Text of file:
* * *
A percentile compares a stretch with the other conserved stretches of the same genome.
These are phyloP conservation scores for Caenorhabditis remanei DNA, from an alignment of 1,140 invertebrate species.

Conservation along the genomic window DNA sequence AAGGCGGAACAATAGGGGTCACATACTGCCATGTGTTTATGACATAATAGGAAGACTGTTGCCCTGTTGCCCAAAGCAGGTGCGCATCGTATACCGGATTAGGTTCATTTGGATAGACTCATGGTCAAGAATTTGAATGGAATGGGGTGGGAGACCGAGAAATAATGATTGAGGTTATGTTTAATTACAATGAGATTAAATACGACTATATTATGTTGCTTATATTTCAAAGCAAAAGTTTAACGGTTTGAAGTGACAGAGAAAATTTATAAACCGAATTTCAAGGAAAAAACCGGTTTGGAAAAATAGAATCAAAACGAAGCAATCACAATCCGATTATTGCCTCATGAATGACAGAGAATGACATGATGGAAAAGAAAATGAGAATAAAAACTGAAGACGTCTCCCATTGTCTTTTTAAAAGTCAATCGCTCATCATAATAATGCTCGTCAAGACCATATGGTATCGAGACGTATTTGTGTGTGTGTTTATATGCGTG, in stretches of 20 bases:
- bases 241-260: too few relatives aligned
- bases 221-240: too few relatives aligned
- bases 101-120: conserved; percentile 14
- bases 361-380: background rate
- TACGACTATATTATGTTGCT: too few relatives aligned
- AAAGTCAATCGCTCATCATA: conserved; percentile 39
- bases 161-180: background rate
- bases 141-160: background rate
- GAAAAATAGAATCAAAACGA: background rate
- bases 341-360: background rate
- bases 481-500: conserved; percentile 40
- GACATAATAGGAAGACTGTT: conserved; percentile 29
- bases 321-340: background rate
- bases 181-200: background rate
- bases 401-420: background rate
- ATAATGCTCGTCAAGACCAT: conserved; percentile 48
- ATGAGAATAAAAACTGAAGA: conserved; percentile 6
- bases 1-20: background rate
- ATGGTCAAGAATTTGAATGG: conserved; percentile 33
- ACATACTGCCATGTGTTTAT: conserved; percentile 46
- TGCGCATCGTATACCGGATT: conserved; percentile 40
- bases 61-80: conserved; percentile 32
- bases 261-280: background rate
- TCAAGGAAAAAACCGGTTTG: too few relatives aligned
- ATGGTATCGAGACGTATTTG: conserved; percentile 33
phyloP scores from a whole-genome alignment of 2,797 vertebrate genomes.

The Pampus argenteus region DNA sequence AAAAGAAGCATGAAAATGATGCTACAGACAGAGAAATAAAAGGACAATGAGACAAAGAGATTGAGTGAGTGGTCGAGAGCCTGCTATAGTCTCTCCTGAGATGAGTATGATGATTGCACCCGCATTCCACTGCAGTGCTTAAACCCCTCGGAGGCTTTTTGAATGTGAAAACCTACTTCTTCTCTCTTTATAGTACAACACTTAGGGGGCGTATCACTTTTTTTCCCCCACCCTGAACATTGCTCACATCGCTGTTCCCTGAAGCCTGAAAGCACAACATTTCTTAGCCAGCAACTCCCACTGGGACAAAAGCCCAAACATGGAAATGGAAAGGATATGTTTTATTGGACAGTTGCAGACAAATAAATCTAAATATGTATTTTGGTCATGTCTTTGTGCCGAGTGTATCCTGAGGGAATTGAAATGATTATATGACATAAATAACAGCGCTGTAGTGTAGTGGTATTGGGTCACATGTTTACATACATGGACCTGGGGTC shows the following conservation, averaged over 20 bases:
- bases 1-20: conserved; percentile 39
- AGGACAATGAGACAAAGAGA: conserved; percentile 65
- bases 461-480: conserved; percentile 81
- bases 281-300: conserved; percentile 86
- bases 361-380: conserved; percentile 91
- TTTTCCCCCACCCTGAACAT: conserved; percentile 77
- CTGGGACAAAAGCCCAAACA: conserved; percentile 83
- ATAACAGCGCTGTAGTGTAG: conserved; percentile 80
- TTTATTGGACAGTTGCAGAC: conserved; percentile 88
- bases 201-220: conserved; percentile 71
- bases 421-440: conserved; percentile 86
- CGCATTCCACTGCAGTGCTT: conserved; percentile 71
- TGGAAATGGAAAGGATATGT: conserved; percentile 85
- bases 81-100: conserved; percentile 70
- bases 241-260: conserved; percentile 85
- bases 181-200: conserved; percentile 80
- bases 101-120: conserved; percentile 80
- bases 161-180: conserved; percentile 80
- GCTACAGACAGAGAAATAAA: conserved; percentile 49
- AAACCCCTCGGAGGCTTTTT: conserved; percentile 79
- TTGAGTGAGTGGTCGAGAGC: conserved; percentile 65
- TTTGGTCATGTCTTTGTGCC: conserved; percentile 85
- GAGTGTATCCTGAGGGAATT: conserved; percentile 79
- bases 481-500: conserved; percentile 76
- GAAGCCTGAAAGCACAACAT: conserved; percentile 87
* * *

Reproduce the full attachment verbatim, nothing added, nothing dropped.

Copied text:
A percentile compares a stretch with the other conserved stretches of the same genome.
These are phyloP conservation scores for Caenorhabditis remanei DNA, from an alignment of 1,140 invertebrate species.

Conservation along the genomic window DNA sequence AAGGCGGAACAATAGGGGTCACATACTGCCATGTGTTTATGACATAATAGGAAGACTGTTGCCCTGTTGCCCAAAGCAGGTGCGCATCGTATACCGGATTAGGTTCATTTGGATAGACTCATGGTCAAGAATTTGAATGGAATGGGGTGGGAGACCGAGAAATAATGATTGAGGTTATGTTTAATTACAATGAGATTAAATACGACTATATTATGTTGCTTATATTTCAAAGCAAAAGTTTAACGGTTTGAAGTGACAGAGAAAATTTATAAACCGAATTTCAAGGAAAAAACCGGTTTGGAAAAATAGAATCAAAACGAAGCAATCACAATCCGATTATTGCCTCATGAATGACAGAGAATGACATGATGGAAAAGAAAATGAGAATAAAAACTGAAGACGTCTCCCATTGTCTTTTTAAAAGTCAATCGCTCATCATAATAATGCTCGTCAAGACCATATGGTATCGAGACGTATTTGTGTGTGTGTTTATATGCGTG, in stretches of 20 bases:
- bases 241-260: too few relatives aligned
- bases 221-240: too few relatives aligned
- bases 101-120: conserved; percentile 14
- bases 361-380: background rate
- TACGACTATATTATGTTGCT: too few relatives aligned
- AAAGTCAATCGCTCATCATA: conserved; percentile 39
- bases 161-180: background rate
- bases 141-160: background rate
- GAAAAATAGAATCAAAACGA: background rate
- bases 341-360: background rate
- bases 481-500: conserved; percentile 40
- GACATAATAGGAAGACTGTT: conserved; percentile 29
- bases 321-340: background rate
- bases 181-200: background rate
- bases 401-420: background rate
- ATAATGCTCGTCAAGACCAT: conserved; percentile 48
- ATGAGAATAAAAACTGAAGA: conserved; percentile 6
- bases 1-20: background rate
- ATGGTCAAGAATTTGAATGG: conserved; percentile 33
- ACATACTGCCATGTGTTTAT: conserved; percentile 46
- TGCGCATCGTATACCGGATT: conserved; percentile 40
- bases 61-80: conserved; percentile 32
- bases 261-280: background rate
- TCAAGGAAAAAACCGGTTTG: too few relatives aligned
- ATGGTATCGAGACGTATTTG: conserved; percentile 33
phyloP scores from a whole-genome alignment of 2,797 vertebrate genomes.

The Pampus argenteus region DNA sequence AAAAGAAGCATGAAAATGATGCTACAGACAGAGAAATAAAAGGACAATGAGACAAAGAGATTGAGTGAGTGGTCGAGAGCCTGCTATAGTCTCTCCTGAGATGAGTATGATGATTGCACCCGCATTCCACTGCAGTGCTTAAACCCCTCGGAGGCTTTTTGAATGTGAAAACCTACTTCTTCTCTCTTTATAGTACAACACTTAGGGGGCGTATCACTTTTTTTCCCCCACCCTGAACATTGCTCACATCGCTGTTCCCTGAAGCCTGAAAGCACAACATTTCTTAGCCAGCAACTCCCACTGGGACAAAAGCCCAAACATGGAAATGGAAAGGATATGTTTTATTGGACAGTTGCAGACAAATAAATCTAAATATGTATTTTGGTCATGTCTTTGTGCCGAGTGTATCCTGAGGGAATTGAAATGATTATATGACATAAATAACAGCGCTGTAGTGTAGTGGTATTGGGTCACATGTTTACATACATGGACCTGGGGTC shows the following conservation, averaged over 20 bases:
- bases 1-20: conserved; percentile 39
- AGGACAATGAGACAAAGAGA: conserved; percentile 65
- bases 461-480: conserved; percentile 81
- bases 281-300: conserved; percentile 86
- bases 361-380: conserved; percentile 91
- TTTTCCCCCACCCTGAACAT: conserved; percentile 77
- CTGGGACAAAAGCCCAAACA: conserved; percentile 83
- ATAACAGCGCTGTAGTGTAG: conserved; percentile 80
- TTTATTGGACAGTTGCAGAC: conserved; percentile 88
- bases 201-220: conserved; percentile 71
- bases 421-440: conserved; percentile 86
- CGCATTCCACTGCAGTGCTT: conserved; percentile 71
- TGGAAATGGAAAGGATATGT: conserved; percentile 85
- bases 81-100: conserved; percentile 70
- bases 241-260: conserved; percentile 85
- bases 181-200: conserved; percentile 80
- bases 101-120: conserved; percentile 80
- bases 161-180: conserved; percentile 80
- GCTACAGACAGAGAAATAAA: conserved; percentile 49
- AAACCCCTCGGAGGCTTTTT: conserved; percentile 79
- TTGAGTGAGTGGTCGAGAGC: conserved; percentile 65
- TTTGGTCATGTCTTTGTGCC: conserved; percentile 85
- GAGTGTATCCTGAGGGAATT: conserved; percentile 79
- bases 481-500: conserved; percentile 76
- GAAGCCTGAAAGCACAACAT: conserved; percentile 87